Focus and preparation. They matter in school, in tennis, and they are two critical ingredients in the artistic practice of muralist Aniekan Udofia.
The artist's childhood began in Washington, DC, before a family move took him to Nigeria. Udofia ultimately returned to DC, where he has become well-known for the expansive, celebratory compositions he has added to the urban landscape — works that reveal the hand of a seasoned illustrator and the imagination of a comic-book devotee.
Also in the spirit of celebration, this summer Udofia helped to commemorate an important milestone in the annals of DC sports. To honor 50 years of the Citi Open® tournament — the capital's premier pro tennis competition — Udofia was commissioned by Citi to paint a 40-foot-wide mural that captured the spirit of DC tennis and the impact of the Washington Tennis & Education Foundation (WTEF).
The WTEF is a local nonprofit that offers educational programs and tennis instruction to scores of DC youth. The tournament, which Citi has sponsored since 2012, raises much-needed funds for the WTEF to help fulfill its mission to empower and educate young people — through their swings and studies alike.
Udofia's vivid artwork, spanning 10 panels, was displayed throughout the event (held July 28 – August 5) and has since been rehung in its final home at the WTEF facilities.
Here, Udofia shares his thoughts with Life and Money by Citi on the mural commission, his chosen medium, his city, his inspirations and the sport of tennis.
You were born in Washington, DC, but spent many of your formative years in your parents' native Nigeria before returning to America. What artistic influences and interests did you pick up along the way?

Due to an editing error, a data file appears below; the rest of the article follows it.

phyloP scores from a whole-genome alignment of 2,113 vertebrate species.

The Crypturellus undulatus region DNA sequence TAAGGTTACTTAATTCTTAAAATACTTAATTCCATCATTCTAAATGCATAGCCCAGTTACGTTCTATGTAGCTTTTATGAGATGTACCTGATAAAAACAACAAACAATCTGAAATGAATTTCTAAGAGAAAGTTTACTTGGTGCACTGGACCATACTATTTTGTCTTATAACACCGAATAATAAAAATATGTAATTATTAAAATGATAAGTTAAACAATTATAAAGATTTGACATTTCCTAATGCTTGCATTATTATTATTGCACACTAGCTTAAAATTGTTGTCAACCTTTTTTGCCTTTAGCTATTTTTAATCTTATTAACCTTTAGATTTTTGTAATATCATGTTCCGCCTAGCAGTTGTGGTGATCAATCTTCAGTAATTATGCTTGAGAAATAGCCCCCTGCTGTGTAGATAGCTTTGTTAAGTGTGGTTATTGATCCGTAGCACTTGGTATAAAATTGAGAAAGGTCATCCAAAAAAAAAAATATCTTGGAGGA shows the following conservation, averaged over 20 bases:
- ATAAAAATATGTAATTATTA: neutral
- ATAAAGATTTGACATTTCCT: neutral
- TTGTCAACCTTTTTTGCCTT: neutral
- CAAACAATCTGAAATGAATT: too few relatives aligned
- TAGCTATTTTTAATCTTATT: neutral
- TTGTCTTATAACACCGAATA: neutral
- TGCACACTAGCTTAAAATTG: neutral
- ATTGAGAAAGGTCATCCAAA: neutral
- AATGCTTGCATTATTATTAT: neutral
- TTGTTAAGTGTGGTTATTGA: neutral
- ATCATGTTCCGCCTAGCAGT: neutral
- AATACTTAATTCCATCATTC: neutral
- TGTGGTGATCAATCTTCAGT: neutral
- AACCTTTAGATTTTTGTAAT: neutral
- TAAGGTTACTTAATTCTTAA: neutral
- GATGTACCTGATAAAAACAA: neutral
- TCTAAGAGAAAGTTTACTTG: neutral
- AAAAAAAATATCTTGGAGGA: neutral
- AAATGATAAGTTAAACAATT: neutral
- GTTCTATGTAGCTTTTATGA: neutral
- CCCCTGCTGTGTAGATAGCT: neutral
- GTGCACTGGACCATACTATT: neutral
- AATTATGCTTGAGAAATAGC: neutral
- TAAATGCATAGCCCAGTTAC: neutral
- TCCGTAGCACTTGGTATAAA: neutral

Aniekan: Me and my two siblings were born here in the US, and our parents used to buy us coloring books — that's how I originally developed an interest in drawings and grew to like comic books. Once we moved back to Nigeria, comic books became a bigger influence in my life, especially when I discovered other kids were into them.
Later on, as a teenager, my interest in comic books transitioned into curiosity of how to actually begin creating illustrations. A lot of illustrated album covers and book covers began to catch my attention. I wanted to be part of the creation, particularly hip-hop album covers. By the time I came back to the US, I dove straight into illustration as a career.
To this day, I will buy a book based on the cover if it's well done!
Are there similarities between illustration and the large-scale murals you are commissioned to make today?
Aniekan: Even though I do large murals, I still have kept an illustrator's mindset. The style and technique are constant, but the subject matter changes. Each [mural] panel; I can see it as a comic-book page. With illustration you can implement so many unique styles and concepts — it doesn't have to be narrowed to one thing. I like how my range of passions —from comics to hip-hop — come together when working as an illustrator. Since my original influences were comic-book artists, I have a broad understanding of really good illustrators to source my inspiration from.
Mural painting seems like both a very physical and mindful act. How do you stay present and aware as you work?
Aniekan: I keep the relation to the sketch, I'm committed to the sketch. The sketch takes three weeks to a month to develop. In that much time, I have this sketch embedded in my memory. Because I've spent so much time and energy on the sketch, once I go to the wall I can literally paint without a sketch and be fine.